Thousands of dogs and cats go missing every year. Many of them end up in local shelters that attempt to find their original owners, often without any luck. In a recent study that included over 7,000 stray pets, less than 22% of lost dogs were returned to their owners, and less than 2% of cats made it home. Pets found by shelters are often rehomed, and in sad cases may even be euthanized.
What if there was something that you could do that would make your lost pet up to 20 times more likely to be returned to you? That something is microchipping. It is such a powerful tool that some municipalities have begun to require it by law. Here is our guide to why you should microchip your pet, how these tiny tools work, and what you need to do in order to ensure that they continue to help keep your pet safe.
If you pet has identification tags or a collar, you may think that a microchip is not needed. What if your pet runs off without their collar on, or the collar slips off or breaks? Or, if your pet is stolen or otherwise changes hands, their collar and tags can easily be removed, preventing identification.
A microchip cannot be removed, and can be used to definitively ID your pet. However, his does not mean that your pet does not need a collar and tags if they do have a microchip. The person who first finds your pet may not know that they have a microchip, and a quick and easy way to contact you will be helpful. Make sure that your pet (even if microchipped) always wears an ID that tag includes your current phone number.
How Do Pet Microchips Work?
Pet Microchips are contained in small glass cylinders about the size of a grain of rice. They contain a RFID radio transmitter and a tiny electronic device that holds your pet’s unique ID number. They provide a permanent ID, but are not tracking microchips that can be used to pinpoint your pet’s location like a global positioning service (GPS) can. Since they use RFID technology, pet microchips do not require a power source like a GPS. When a vet or shelter employee passes a scanner over your pet, the microchip gets enough power from the scanner to display the microchip’s ID number. There is no battery, no moving parts, and nothing that needs charging or replacing – one microchip will last for your pet’s entire life.
When your lost pet is brought into an animal shelter or vet’s office, they will scan the animal looking for a microchip. When the animal’s identification number is found, they will use that number to search ID databases to find your contact information. Still have questions about the microchipping process? Here are four important things to consider:
Cost: Nearly all veterinary practices offer microchipping services for around $50 or less. Most shelter animals come with a microchip included as a part of their adoption fee.
Process: Microchip insertion is similar to receiving a vaccination or other injection – your vet will insert it between your dog or cat’s shoulders using a needle. Microchips can also be inserted into horses, ferrets, rabbits, and most other mammals.
Dangers and Side Effects: Millions of pets have had microchips implanted, with only a very small handful of reported side effect s. They are considered safe by nearly all veterinarians. The most common issue is the microchip occasionally migrating from the original insertion area.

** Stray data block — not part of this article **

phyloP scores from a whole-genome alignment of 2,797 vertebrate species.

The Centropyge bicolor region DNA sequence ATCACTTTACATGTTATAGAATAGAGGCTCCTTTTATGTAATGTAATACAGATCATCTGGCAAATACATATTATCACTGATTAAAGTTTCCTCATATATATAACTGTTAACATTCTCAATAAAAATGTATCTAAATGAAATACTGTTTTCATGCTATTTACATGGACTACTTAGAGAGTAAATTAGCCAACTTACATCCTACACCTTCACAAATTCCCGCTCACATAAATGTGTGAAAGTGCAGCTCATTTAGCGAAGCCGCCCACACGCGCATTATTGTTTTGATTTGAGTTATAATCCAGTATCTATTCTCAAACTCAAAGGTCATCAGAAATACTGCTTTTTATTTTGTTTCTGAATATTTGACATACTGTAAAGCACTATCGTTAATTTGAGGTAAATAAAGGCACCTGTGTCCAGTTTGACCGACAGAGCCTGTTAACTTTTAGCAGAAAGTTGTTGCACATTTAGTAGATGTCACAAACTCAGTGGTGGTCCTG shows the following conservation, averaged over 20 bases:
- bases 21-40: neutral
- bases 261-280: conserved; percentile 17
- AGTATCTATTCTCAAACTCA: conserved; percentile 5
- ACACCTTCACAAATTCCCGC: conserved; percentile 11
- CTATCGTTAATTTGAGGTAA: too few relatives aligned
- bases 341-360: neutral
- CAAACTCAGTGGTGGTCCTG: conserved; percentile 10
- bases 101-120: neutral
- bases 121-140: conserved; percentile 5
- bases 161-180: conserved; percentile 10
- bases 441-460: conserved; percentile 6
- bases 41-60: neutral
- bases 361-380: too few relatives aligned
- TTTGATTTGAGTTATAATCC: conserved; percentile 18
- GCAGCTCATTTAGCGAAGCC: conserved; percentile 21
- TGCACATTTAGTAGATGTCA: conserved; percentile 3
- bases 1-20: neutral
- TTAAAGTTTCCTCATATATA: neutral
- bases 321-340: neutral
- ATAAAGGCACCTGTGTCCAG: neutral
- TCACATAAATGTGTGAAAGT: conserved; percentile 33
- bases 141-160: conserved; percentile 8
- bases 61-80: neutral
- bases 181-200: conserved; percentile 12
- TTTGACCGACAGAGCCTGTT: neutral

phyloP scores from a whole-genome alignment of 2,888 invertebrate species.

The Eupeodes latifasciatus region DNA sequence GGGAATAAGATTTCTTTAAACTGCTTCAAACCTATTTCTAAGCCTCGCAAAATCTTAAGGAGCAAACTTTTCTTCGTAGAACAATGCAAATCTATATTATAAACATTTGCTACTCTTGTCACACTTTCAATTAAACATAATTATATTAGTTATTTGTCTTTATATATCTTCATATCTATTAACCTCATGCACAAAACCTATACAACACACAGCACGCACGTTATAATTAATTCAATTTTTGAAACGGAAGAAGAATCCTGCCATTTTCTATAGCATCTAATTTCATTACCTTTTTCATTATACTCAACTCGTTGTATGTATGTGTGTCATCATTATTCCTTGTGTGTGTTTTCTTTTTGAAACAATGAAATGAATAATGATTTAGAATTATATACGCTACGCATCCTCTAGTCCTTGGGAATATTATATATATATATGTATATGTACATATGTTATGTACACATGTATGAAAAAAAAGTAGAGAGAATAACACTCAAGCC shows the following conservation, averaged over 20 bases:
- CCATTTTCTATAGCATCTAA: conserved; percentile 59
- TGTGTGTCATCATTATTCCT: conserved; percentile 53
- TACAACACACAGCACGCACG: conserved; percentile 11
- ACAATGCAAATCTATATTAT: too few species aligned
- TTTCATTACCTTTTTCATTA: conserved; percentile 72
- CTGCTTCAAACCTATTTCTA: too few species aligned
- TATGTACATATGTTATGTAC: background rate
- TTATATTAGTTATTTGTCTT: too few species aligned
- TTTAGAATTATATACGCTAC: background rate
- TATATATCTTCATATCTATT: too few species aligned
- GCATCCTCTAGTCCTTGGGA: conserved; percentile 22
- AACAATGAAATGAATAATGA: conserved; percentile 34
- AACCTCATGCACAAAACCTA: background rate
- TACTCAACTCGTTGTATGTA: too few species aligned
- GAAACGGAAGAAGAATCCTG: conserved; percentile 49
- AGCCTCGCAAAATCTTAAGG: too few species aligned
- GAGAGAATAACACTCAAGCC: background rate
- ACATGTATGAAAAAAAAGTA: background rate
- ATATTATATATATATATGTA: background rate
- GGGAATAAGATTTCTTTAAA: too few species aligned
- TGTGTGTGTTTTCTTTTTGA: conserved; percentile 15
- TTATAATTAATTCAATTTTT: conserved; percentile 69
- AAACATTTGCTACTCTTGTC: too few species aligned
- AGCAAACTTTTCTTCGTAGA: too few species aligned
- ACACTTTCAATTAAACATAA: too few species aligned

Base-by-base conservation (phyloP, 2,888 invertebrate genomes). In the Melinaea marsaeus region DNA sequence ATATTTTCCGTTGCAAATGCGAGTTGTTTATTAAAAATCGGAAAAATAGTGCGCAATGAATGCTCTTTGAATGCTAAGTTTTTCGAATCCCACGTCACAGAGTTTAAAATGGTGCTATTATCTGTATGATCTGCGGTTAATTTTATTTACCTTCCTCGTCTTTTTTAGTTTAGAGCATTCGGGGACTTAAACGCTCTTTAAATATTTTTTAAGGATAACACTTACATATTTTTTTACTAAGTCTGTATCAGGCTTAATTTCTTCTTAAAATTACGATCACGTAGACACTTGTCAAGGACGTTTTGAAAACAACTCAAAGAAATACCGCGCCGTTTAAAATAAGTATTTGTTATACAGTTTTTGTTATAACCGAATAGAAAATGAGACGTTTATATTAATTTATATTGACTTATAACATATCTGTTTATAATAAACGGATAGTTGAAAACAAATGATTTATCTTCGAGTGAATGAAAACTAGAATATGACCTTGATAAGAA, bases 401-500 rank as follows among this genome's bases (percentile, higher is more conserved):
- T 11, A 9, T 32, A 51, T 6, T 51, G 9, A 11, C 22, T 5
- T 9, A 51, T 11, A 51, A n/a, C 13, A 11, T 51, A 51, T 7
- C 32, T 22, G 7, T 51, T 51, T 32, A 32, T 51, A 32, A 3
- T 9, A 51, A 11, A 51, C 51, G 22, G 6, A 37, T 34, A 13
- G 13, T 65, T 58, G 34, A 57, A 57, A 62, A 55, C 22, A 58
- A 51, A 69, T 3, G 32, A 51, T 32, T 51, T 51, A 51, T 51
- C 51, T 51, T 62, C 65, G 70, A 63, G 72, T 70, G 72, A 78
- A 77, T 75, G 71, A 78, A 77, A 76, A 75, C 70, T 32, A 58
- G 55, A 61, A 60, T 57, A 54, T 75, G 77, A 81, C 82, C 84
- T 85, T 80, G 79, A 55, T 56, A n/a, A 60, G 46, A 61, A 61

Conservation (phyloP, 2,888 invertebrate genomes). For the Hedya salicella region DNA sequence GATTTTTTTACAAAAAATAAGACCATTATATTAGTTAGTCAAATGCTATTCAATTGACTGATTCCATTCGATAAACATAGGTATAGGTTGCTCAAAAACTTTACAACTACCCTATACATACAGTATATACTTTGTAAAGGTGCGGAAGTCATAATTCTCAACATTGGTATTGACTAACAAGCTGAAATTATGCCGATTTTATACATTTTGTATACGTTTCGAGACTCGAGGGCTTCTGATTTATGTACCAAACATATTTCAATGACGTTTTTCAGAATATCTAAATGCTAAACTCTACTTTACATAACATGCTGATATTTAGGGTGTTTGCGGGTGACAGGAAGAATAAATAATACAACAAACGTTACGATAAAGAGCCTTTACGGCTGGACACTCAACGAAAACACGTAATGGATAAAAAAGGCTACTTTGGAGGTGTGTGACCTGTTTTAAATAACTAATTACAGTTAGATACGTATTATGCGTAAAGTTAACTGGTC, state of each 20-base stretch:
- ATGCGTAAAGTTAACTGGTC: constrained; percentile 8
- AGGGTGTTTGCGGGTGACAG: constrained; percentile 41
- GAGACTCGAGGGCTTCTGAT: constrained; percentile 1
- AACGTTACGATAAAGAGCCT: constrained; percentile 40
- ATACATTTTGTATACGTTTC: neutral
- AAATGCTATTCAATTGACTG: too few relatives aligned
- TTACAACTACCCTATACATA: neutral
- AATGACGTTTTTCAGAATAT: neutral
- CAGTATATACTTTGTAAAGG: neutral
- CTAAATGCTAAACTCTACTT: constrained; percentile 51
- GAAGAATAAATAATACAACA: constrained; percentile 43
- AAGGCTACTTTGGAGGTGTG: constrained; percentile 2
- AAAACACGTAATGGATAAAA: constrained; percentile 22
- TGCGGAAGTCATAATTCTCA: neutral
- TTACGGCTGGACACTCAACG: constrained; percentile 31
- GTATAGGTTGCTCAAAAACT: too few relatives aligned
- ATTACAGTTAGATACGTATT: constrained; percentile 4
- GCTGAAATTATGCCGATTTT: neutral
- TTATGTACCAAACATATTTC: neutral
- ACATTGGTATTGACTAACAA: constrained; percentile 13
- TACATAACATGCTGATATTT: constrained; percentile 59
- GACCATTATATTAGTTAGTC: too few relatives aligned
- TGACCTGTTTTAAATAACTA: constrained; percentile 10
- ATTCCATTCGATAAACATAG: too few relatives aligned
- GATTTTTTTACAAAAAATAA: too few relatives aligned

Other Uses: There are other pet products that can be programmed to work with your pet’s microchip, such as pet doors that will read your pet’s chip and allow them in – but not the neighborhood opossum.
If you are ready to get a microchip for your pet, start by talking to your vet and your local shelter to find out what is the common chip used in your area. There are several different microchip companies, and some are more universally read than others. Knowing what chips the scanners at your local shelter can read should be a factor in your choice.
Important Ongoing Maintenance For Your Pet’s Microchip
Your lost pet was lucky enough to be found and brought to a shelter where they will be safe. The shelter staff scans your pet, finds an ID number, and looks up your information in a database. What if the information they find is out of date?
One of the most important ways to keep your pet safe is to keep your microchip registration up to date: The chip is nearly useless if they information attached to it is incorrect. Make sure that you submit your pet’s initial microchip registration information right away. Many pets are microchipped, and then never properly registered. Keep the information in your registration current throughout their lifetime.
You should register your pet’s microchip information with the chip manufacturer, as well as your local shelters and animal control agencies. Here are a few other important places where you can register your pet’s microchip to ensure that they are safely returned to you:
Getting your pet microchipped at your vet or local shelter has another advantage: Many people neglect to update their microchip database registration when they move or get a new phone number. Having your pet’s chip also registered to someone else, like your veterinarian, offers another way to contact you if your pet is found.
A Quick and Easy Way to Help Pets Everywhere
Microchipping dogs and cats has many benefits, from reuniting lost pets with their loved one, to preventing crime and many forms of cruelty to animals. It has the power to reduce the number of lost and stray animals, which can in turn reduce euthanasia rates. For only $50, you can give your pet a lifetime of increased safety. Make an appointment today to talk with your vet about microchipping.